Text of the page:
Newspaper article THE JOURNAL RECORD

McClendon's Big Bet: OKC-Based Chesapeake CEO Not Hedging Natural Gas in 2013

Newspaper article THE JOURNAL RECORD

McClendon's Big Bet: OKC-Based Chesapeake CEO Not Hedging Natural Gas in 2013

Article excerpt

Chesapeake Energy Corp. CEO Aubrey McClendon does things differently. And next year, McClendon has placed a big bet: The company isn't hedging its most produced commodity, natural gas. He's betting that a cold winter will drive up demand for the heating fuel, increasing the price from the decade lows it reached this year.

During a third-quarter earnings conference call Nov. 2, McClendon told analysts that Chesapeake was heavily hedged for the fourth quarter of 2012, but isn't so at all for 2013. They're waiting for natural gas prices to improve. As Chesapeake and others slow drilling, he said, supply will decrease.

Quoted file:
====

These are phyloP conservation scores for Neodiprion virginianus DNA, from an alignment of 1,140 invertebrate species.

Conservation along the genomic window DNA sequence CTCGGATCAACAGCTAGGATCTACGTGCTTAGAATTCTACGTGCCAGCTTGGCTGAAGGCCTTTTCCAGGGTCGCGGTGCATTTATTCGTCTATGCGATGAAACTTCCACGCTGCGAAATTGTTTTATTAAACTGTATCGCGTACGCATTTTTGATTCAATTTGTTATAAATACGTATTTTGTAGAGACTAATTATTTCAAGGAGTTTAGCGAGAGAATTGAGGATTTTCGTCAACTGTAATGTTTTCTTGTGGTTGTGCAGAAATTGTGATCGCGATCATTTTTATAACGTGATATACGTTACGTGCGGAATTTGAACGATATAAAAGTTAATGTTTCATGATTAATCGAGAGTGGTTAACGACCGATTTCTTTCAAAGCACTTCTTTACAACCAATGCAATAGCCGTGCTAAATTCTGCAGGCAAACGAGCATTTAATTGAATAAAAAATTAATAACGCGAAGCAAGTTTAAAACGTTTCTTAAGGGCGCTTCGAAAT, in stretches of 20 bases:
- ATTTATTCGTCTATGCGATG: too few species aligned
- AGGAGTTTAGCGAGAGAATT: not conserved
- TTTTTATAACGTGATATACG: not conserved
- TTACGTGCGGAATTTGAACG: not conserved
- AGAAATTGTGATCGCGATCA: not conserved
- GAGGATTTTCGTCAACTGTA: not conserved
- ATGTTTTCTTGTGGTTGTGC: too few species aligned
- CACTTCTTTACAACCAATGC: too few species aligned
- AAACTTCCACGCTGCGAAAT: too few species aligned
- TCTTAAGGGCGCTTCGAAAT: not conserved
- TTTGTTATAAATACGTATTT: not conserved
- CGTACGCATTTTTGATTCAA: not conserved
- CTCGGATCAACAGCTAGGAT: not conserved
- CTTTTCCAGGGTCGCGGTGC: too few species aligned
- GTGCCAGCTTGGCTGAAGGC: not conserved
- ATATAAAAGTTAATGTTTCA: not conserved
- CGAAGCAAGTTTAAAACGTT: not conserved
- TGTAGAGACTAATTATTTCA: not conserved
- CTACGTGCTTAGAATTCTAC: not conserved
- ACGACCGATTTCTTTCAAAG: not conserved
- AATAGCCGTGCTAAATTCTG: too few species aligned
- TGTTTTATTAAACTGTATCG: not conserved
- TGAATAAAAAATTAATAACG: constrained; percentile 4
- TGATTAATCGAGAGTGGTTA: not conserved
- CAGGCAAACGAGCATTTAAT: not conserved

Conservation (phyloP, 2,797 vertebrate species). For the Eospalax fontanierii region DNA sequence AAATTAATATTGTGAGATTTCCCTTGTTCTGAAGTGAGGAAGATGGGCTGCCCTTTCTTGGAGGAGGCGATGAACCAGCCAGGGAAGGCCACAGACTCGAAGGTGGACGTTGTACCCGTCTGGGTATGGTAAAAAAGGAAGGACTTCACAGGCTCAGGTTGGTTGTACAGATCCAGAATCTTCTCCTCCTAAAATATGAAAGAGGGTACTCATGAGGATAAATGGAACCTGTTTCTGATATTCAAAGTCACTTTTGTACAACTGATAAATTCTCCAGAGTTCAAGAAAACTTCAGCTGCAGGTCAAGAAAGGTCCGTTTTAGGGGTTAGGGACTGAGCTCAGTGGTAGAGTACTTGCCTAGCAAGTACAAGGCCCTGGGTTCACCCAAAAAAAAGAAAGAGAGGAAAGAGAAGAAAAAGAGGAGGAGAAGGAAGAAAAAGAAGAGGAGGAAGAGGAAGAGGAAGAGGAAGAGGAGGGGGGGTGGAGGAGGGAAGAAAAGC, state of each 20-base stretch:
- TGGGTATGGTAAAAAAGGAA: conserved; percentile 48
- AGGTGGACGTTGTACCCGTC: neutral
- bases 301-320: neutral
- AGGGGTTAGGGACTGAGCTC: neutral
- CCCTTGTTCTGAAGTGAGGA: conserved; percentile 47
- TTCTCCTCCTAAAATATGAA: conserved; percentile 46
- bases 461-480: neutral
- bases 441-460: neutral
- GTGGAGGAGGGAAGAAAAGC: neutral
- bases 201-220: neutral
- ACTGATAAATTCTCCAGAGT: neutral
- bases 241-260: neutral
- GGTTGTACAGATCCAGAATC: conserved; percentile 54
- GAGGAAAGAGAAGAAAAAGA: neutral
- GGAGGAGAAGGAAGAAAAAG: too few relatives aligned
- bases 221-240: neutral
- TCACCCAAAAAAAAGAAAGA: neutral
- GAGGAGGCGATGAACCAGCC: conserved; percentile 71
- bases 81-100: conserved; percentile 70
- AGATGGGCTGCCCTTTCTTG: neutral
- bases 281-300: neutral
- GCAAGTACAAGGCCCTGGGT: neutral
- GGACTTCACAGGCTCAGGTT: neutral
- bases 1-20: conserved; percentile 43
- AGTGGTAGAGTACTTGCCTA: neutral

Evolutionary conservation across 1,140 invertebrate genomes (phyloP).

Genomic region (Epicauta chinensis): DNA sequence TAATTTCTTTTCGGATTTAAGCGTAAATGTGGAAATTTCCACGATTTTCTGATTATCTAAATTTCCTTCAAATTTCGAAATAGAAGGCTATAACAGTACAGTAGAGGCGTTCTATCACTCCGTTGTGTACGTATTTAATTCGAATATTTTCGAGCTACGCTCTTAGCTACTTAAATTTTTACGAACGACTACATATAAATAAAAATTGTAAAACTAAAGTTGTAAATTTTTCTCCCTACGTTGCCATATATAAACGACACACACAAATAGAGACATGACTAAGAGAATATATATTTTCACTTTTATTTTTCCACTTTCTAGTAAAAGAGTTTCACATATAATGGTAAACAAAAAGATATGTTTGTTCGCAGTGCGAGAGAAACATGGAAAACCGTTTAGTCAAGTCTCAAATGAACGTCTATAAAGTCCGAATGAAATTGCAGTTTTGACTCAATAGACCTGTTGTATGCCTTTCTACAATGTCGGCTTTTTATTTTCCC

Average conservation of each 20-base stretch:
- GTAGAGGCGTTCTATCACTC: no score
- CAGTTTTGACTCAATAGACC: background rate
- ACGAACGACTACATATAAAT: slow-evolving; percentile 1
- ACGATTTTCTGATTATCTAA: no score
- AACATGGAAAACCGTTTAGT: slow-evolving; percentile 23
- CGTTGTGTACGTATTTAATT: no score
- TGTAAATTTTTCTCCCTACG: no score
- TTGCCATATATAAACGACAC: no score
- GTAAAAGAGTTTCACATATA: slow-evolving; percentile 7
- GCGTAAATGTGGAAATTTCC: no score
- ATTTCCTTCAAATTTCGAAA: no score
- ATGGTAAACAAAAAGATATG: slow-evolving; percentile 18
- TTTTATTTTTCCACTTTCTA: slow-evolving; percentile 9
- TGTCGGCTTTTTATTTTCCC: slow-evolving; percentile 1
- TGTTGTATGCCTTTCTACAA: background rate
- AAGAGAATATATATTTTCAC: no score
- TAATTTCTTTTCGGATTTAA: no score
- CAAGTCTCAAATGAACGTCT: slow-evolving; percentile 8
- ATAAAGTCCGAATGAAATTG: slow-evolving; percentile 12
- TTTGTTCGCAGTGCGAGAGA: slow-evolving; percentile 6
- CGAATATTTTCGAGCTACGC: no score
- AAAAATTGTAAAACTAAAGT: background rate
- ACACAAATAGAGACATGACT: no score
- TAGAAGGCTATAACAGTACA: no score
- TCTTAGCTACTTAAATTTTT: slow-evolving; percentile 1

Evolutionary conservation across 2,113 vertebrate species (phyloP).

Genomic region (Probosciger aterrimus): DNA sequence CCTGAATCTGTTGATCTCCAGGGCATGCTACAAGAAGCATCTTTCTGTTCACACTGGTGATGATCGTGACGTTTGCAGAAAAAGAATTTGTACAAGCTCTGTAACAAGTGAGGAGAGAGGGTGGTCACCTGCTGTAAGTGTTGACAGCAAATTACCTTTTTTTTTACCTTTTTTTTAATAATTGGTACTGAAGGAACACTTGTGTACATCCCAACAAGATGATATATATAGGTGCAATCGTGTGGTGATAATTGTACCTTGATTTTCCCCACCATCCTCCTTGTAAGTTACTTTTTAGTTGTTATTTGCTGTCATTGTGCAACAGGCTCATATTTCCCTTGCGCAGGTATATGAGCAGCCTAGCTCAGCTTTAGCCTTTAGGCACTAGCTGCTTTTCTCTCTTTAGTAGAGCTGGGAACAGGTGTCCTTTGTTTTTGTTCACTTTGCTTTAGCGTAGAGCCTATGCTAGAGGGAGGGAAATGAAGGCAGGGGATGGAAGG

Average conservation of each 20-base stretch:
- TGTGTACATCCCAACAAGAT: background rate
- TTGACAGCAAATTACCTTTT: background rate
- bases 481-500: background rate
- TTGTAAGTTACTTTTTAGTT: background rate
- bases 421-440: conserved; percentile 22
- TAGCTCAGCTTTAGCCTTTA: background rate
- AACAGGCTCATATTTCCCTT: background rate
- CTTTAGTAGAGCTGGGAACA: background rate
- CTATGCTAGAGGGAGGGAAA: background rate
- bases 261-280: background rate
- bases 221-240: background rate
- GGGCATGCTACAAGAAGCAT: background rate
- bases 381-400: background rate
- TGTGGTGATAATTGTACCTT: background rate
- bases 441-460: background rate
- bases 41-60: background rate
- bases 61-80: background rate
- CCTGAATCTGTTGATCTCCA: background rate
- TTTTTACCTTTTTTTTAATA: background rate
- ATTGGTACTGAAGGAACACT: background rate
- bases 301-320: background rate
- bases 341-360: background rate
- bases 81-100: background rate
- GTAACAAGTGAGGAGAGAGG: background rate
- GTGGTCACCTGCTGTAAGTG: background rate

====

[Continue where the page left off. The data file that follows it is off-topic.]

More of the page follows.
Other exploration and production companies like Devon Energy and Continental Resources have hedging strategies for both oil and natural gas in 2013. But Chesapeake doesn't. Philip Weiss, an analyst with Argus Research, said he isn't so sure that is a wise move for Chesapeake, considering the company has billions in debt.

"I don't think I would go into 2013 unhedged," Weiss said. "To me, that isn't prudent."

During the conference call, Wells Fargo analyst David Tameron asked Chesapeake executives why they wouldn't hedge at least a small percentage of natural gas production to protect shareholders from volatile commodity prices. McClendon said their view of the market is driven by information that other people don't have. Because Chesapeake knows it will cut production and influence the industry, supply will drop and prices will rise.

"When we roll over, we think we will pull the whole market with us," McClendon said. "And we think that the (futures) prices that we see out in 2013 do not reflect that."

Shrugging off a Wall Street Journal article published Nov. 2, McClendon said it was impossible for natural gas production to remain flat next year. Chesapeake's gas production is down 25 percent from its peak.

Though production is down and a cold winter is expected, other factors could keep natural gas prices flat, Weiss said. …

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